Be the calm in the storm
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HOW I GOT HERE
I’ve practiced mindfulness and meditation for almost 20 years, after first being introduced to them when I was 19 and lost my mother.
Initially, I saw them as tools I could use to temporarily manage my grief. But I quickly became drawn to them on a deeper level too.
I started doing yoga, taking time out to sit still, and reading about contemplative practice and its spiritual roots. Not only did I get a handle on my emotions, but I managed to stay in college and stay grateful for all the joyous things in my life too.
Years later, another personal tragedy took me from practicing mindfulness to teaching it.
In 2010, my sister was diagnosed with terminal cancer. At the time she had three young children, aged six, three, and one. I looked at those kids and knew that I wanted to teach them the meditation and mindfulness strategies that had been such game-changers for me when I lost my mom.
So I began researching how to teach young children to meditate.
I came across a school in California that was offering a training in Rhinebeck, New York, at the Omega Institute. Using that training, together with my years of personal experience, I created a curriculum and began teaching my niece and nephews the mindfulness work that had helped me so much.
Soon after, I got a call from the director of their school. She asked me, “What are the children learning? I want to know what’s happening with them. They’re taking time out for themselves when their emotions get too strong… Who’s teaching them how to do this?”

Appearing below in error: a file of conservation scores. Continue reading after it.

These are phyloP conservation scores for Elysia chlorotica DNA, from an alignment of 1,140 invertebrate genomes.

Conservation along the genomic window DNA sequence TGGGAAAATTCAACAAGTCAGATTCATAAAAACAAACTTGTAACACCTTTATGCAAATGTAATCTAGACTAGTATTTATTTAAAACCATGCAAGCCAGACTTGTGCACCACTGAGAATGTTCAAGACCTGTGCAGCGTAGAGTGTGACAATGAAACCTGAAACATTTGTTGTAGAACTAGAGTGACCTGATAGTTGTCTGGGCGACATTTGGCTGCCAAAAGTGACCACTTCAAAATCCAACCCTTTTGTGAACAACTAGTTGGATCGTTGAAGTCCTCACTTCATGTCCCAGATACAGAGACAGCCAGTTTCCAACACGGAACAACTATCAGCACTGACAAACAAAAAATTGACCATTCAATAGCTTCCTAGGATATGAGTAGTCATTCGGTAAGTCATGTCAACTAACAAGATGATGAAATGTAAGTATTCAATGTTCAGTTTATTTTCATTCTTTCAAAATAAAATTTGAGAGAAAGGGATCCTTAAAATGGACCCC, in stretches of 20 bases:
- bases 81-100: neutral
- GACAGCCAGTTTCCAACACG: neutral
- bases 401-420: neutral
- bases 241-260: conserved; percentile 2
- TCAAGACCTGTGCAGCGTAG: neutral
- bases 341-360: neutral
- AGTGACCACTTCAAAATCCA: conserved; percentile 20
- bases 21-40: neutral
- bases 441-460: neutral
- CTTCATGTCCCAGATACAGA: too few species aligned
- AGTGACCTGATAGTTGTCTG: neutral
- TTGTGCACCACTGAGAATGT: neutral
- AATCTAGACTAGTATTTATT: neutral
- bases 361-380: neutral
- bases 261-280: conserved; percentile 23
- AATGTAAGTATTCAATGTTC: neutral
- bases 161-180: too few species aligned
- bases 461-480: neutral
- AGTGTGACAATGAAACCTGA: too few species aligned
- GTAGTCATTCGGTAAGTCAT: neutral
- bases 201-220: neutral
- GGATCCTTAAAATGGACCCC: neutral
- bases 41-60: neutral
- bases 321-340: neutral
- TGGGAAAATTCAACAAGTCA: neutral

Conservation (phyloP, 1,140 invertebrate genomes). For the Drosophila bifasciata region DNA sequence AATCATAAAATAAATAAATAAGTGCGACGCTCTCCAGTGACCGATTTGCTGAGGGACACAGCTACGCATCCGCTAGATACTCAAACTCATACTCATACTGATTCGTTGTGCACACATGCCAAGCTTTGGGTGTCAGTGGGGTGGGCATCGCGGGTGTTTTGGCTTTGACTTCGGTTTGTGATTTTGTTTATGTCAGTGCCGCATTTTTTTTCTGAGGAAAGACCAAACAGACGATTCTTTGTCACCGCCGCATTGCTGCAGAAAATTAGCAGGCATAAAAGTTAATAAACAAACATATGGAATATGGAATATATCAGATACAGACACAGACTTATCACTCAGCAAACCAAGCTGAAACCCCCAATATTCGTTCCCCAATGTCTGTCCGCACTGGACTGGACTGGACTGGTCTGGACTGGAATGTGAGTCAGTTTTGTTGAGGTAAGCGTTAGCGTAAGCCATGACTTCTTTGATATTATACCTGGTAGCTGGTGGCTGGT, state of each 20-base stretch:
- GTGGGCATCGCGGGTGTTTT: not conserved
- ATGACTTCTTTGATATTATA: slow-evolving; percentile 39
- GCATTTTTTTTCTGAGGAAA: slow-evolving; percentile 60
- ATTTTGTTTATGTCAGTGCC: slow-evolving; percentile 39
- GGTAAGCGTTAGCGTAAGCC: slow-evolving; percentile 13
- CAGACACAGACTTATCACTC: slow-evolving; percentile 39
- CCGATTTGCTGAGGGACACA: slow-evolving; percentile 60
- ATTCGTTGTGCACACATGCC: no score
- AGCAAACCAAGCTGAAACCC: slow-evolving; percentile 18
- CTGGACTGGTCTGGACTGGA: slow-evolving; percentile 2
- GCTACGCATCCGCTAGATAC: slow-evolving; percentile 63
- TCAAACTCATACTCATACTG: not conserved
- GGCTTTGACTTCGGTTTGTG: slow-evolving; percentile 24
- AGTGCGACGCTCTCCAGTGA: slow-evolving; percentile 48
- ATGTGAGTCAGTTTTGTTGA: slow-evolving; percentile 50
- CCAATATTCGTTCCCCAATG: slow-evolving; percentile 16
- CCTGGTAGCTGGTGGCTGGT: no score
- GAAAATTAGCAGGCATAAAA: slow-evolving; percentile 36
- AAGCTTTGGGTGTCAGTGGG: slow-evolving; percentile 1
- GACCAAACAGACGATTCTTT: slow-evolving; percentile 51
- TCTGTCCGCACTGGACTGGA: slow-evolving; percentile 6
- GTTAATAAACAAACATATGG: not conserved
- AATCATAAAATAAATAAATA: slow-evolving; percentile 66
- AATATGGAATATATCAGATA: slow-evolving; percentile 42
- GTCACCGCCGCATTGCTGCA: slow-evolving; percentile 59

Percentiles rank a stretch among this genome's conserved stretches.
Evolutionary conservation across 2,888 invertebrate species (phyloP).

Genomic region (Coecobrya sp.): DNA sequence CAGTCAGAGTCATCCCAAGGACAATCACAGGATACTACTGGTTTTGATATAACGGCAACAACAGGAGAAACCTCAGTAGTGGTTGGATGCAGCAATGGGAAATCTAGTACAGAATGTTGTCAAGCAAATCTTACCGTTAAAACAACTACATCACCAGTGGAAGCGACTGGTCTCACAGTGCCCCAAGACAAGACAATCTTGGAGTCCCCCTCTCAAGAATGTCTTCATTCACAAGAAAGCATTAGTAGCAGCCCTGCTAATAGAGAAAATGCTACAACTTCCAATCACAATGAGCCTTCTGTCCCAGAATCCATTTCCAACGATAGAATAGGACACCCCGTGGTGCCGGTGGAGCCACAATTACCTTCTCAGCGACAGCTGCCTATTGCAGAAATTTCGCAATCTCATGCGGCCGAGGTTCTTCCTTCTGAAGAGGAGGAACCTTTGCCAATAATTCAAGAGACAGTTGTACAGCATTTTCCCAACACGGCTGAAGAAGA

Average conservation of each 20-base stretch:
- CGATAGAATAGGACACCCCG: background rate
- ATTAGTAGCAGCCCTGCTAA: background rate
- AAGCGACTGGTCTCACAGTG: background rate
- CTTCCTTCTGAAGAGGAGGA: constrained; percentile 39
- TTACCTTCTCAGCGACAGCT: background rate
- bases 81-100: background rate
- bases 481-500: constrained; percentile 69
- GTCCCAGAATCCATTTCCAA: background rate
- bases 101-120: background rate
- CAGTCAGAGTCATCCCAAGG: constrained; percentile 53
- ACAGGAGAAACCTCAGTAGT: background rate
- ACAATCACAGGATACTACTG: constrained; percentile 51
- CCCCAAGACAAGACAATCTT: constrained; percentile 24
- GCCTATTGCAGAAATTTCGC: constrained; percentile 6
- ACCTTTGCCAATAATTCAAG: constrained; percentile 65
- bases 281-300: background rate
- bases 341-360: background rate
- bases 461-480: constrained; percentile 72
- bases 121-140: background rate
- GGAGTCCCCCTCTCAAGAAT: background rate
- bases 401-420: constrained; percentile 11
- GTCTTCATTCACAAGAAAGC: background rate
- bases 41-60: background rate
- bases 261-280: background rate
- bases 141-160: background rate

When I told her, she asked me if I could teach other children in the school how to use mindfulness to manage their emotions too.
And quickly, that one class turned into multiple classes at multiple schools, as parents who were impressed by the results of my teaching suggested that I teach at other schools and work with their families privately.
Teaching mindfulness took on a life of its own, even as practicing it enabled our family not to be overwhelmed by feelings of grief.
Because every moment has room for joy and suffering, and it’s important not to let the suffering block out the joy.
And today, when I’m not teaching mindfulness, I’m lucky enough to experience plenty of joy.
I can usually be found in a rink or on a field, watching my favorite eight kids -- my two awesome sons, and six nieces and nephews -- playing everything from hockey to ballet, football to piano.
I love being outside, watching my kids play with a cup of hot tea in my hand. I love all things about the ocean, including attempting to do yoga on my paddleboard. (Yes, I fall off pretty much every time, and I keep going back for more!)
I love to laugh A LOT, and at least twice a week at home, my husband and I blast our favorite music as we try to make Italian food like my 4’11” nanny made it when I was growing up (though we never 100% manage it)!
Now that I’m a mom myself, I especially love supporting other moms and their kids in this happy, busy journey called parenting.
I’ve been blessed to work with families and kids from all over the world through mindfulness teaching, and I learn from the collective mama-hood every time I teach.
Want to work with me? Here’s how.